Friday, July 19

David Letterman Returns to ‘The Late Show’

It started much like the way it ended for David Letterman.

There he came, striding onto the stage at the Ed Sullivan Theater on Monday night, to a standing ovation and a chorus of chants of “Da-vid! Da-vid!”

The only difference this time was that Mr. Letterman, in a full gray beard, was a guest of “The Late Show,” and Stephen Colbert, its host since 2015, led him to a chair that was not behind a desk.

“Stephen,” Mr. Letterman said as he sat down. “Control your people!”

Mr. Letterman’s appearance on “The Late Show” — the series he began for CBS in 1993 and hosted until Mr. Colbert replaced him — brought some resolution to one of the odder mysteries in show business: Why wouldn’t he visit with his successor?

Mr. Letterman has been no stranger to the limelight since he stepped down from his late-night gig. He hosts his own Netflix long-form interview show, “My Next Guest Needs No Introduction,” and he has visited plenty of other shows. He has done Jimmy Kimmel’s ABC show several times; Seth Meyers’s late night show; Ellen DeGeneres’s daytime talk show; Howard Stern’s radio show; Dax Shepard’s podcast; Marc Maron’s podcast; Conan O’Brien’s podcast. He even did the Busy Philipps podcast.

All of those appearances made his absence from Mr. Colbert’s show even more conspicuous. After all, it is something of a television tradition for grand eminences of late night to visit their successors.

Jay Leno has joined Jimmy Fallon on “The Tonight Show.” Jon Stewart visited his successor, Trevor Noah, on “The Daily Show.” Mr. Letterman, then at rival CBS, visited Mr. O’Brien on “Late Night,” the 12:30 a.m. NBC show that he had created over a decade earlier.

Was being back at the Ed Sullivan Theater too much to bear for Mr. Letterman?

Was it the fact that it took Mr. Colbert less than two years to become the most-watched host in late night, a designation that eluded Mr. Letterman for most of his run?

Or was something else at play?

In a 2015 interview with The New York Times, Mr. Letterman said he had initially been bothered that he wasn’t consulted about who would replace him. He also seemed surprised that Mr. Colbert had been selected so quickly after Mr. Letterman announced that he was retiring.

“They didn’t have to put much thought to it, did they?” he said in 2015. “I think it was the very next day.” (Mr. Colbert was hired a week later.)

During his appearance on Monday, which took up more than 20 minutes of airtime, Mr. Letterman and Mr. Colbert avoided the topic. Instead, Mr. Letterman discussed, among other things, visiting CVS pharmacies, his son going off to college, and how he made his way into the studio on Monday.

“I came to the show this afternoon, and people were saying, ‘Yes, may I help you?’” Mr. Letterman said. “And I said, ‘I’m Ed Sullivan.’ Got me right in.”

Mr. Colbert asked Mr. Letterman if he missed anything about hosting a late night show.

“I miss everything,” Mr. Letterman replied. “Mostly, it’s fun. Very few things in life provide one the opportunity — and I can’t speak for you on this topic — but for me, if you muck one up, 24 hours later, you get to try again.”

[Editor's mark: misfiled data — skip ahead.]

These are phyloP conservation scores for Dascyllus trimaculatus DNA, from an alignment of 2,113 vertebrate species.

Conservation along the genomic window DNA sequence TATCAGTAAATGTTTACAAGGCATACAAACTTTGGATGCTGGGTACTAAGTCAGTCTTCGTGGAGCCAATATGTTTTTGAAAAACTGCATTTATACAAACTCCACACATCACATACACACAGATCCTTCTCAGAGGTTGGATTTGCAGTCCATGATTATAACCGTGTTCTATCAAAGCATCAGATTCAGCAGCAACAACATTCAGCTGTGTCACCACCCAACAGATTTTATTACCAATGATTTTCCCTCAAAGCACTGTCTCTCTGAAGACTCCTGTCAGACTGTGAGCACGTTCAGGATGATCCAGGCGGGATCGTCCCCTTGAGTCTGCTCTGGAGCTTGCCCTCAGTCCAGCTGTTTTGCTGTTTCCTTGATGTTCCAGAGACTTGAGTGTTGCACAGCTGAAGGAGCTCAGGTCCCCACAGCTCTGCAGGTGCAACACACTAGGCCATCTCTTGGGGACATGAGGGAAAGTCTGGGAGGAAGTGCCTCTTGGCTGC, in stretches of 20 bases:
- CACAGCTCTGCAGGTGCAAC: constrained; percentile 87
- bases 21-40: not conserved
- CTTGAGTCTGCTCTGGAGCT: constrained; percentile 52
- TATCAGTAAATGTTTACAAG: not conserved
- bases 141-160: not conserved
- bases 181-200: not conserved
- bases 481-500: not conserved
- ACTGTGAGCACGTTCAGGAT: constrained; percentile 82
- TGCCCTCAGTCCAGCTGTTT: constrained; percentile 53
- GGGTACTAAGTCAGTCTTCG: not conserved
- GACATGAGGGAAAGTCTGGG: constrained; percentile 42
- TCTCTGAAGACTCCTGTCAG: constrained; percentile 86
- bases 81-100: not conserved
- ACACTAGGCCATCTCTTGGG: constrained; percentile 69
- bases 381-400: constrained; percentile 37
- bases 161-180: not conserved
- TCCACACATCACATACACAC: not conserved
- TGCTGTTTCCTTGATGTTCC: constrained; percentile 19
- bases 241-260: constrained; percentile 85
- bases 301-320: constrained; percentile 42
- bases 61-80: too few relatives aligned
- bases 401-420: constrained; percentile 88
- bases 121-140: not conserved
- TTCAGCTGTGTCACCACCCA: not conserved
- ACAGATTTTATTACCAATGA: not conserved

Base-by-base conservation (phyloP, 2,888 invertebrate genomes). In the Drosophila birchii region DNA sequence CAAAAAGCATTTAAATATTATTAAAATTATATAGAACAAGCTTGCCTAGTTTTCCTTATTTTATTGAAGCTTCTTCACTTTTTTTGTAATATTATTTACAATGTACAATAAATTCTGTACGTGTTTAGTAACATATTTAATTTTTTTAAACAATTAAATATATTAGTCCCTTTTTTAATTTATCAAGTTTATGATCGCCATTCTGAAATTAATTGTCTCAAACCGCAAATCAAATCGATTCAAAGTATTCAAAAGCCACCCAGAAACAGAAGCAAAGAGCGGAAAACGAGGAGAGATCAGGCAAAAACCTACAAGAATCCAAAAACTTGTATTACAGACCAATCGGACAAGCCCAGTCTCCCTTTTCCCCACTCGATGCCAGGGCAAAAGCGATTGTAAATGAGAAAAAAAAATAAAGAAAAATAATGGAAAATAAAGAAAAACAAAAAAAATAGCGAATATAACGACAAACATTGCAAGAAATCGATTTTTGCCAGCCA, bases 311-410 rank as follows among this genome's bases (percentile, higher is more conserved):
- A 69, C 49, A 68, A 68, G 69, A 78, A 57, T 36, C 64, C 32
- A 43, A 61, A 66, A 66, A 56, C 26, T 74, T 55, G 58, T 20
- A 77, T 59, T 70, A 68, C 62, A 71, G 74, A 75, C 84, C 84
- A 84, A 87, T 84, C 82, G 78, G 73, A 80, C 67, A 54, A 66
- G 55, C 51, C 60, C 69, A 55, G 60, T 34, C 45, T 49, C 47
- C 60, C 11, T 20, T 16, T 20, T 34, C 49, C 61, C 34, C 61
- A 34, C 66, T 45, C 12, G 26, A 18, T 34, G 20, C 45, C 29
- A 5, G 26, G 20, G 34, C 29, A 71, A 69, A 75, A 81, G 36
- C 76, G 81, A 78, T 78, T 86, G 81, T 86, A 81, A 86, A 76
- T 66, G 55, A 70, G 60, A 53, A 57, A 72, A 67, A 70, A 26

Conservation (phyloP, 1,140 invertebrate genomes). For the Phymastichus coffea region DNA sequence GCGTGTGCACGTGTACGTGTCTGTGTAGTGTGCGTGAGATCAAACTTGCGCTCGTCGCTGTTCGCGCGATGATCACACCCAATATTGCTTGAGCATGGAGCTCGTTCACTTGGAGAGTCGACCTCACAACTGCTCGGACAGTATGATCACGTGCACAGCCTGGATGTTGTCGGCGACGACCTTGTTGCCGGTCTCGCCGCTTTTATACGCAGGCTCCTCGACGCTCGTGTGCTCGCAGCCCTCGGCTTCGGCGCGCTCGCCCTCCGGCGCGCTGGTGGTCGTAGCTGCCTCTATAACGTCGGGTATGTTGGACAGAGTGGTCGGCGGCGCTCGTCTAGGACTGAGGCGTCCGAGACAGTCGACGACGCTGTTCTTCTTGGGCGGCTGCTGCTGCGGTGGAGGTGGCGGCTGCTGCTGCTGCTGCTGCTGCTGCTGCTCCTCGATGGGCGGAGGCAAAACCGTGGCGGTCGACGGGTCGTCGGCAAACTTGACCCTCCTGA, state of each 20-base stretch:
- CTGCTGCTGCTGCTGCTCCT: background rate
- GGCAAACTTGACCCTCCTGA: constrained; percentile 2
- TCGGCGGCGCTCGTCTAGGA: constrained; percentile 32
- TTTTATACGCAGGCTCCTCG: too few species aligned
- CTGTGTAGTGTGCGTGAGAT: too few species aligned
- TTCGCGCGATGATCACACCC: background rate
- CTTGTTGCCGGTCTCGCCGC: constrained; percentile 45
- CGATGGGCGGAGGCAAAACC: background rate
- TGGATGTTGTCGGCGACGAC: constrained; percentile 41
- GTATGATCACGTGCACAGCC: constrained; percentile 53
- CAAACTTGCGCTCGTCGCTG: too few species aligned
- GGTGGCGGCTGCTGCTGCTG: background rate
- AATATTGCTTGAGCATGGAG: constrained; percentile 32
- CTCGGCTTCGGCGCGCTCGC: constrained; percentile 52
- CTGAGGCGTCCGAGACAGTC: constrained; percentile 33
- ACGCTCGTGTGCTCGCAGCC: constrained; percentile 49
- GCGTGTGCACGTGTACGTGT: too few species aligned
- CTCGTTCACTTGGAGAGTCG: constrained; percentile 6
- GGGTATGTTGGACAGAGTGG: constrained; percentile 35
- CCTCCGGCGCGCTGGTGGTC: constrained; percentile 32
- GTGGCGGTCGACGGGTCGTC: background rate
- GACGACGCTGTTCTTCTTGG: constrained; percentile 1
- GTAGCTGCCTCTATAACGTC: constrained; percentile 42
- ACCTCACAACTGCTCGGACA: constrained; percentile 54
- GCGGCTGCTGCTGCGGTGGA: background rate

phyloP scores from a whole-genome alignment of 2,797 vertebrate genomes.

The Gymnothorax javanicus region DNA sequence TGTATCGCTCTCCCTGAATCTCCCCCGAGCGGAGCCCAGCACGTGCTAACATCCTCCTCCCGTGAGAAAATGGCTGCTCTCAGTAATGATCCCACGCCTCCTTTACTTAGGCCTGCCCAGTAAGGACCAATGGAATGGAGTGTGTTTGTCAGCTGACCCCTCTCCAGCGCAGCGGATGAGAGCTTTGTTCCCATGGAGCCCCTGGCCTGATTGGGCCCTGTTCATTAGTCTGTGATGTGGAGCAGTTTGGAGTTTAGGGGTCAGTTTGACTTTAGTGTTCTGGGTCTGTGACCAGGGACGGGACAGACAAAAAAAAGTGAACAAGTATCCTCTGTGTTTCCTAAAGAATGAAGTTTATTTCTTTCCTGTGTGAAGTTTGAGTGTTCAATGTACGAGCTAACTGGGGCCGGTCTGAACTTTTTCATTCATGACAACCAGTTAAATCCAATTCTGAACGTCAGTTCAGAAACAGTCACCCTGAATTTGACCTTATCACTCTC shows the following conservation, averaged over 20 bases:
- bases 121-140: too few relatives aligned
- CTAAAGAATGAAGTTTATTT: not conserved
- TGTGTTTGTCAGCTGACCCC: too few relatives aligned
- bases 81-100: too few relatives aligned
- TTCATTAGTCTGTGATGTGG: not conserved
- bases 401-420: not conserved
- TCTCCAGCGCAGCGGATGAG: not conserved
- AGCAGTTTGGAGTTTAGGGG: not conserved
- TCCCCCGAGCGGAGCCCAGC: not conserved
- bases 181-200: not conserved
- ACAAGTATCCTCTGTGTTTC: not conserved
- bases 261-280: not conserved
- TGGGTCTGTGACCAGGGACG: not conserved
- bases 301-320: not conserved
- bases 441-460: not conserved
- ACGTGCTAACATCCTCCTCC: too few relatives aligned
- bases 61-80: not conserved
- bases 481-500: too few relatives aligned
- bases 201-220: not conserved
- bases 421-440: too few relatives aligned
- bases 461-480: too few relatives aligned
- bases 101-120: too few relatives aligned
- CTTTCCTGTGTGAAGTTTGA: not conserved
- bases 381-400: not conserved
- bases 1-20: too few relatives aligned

The ice may have broken a few weeks ago when Mr. Letterman was a guest on “Strike Force Five,” a podcast that several of the current late-night hosts, including Mr. Colbert, started during the Hollywood writers’ strike. During the interview, Mr. Colbert used the occasion to clear the air about how he had been hired.

Over several minutes, Mr. Colbert explained that CBS executives first approached him in 2013 to discuss the possibility of replacing Mr. Letterman. At the time, Mr. Colbert said, he wanted assurances from CBS that Mr. Letterman was aware of this meeting. He was told that the network had Mr. Letterman’s blessing to meet with people.

Six months later, in April 2014, Mr. Letterman announced that he would step down from “The Late Show.” But, Mr. Colbert explained in the podcast, he then received an odd message that made him wonder if Mr. Letterman had actually known about the outreach.

Mr. Letterman said on the podcast that CBS executives might have thought he was considering retirement — but that he had never explicitly told them to begin a search for his replacement.

“I’m certain that that part didn’t happen,” he said.

Mr. Letterman then recalled on the podcast how he had found himself in a similar situation years earlier when NBC executives wanted him to host “The Tonight Show” part time with Johnny Carson. When Mr. Letterman found out that Mr. Carson was not aware of the arrangement, he declined to participate.

As Mr. Letterman’s “Late Show” appearance reached its end, he made a request of Mr. Colbert: Could he take a seat behind his desk? Mr. Colbert immediately sprung up, and gave up his chair for Mr. Letterman.

With Mr. Letterman behind the desk, Mr. Colbert had a question.

“Very few people know what it’s like to host one of these things,” he said, gesturing to the backside of his desk. “What do you think of my supplies? Was that anything like you had down there?”

“What?” Mr. Letterman replied. “All this weed?”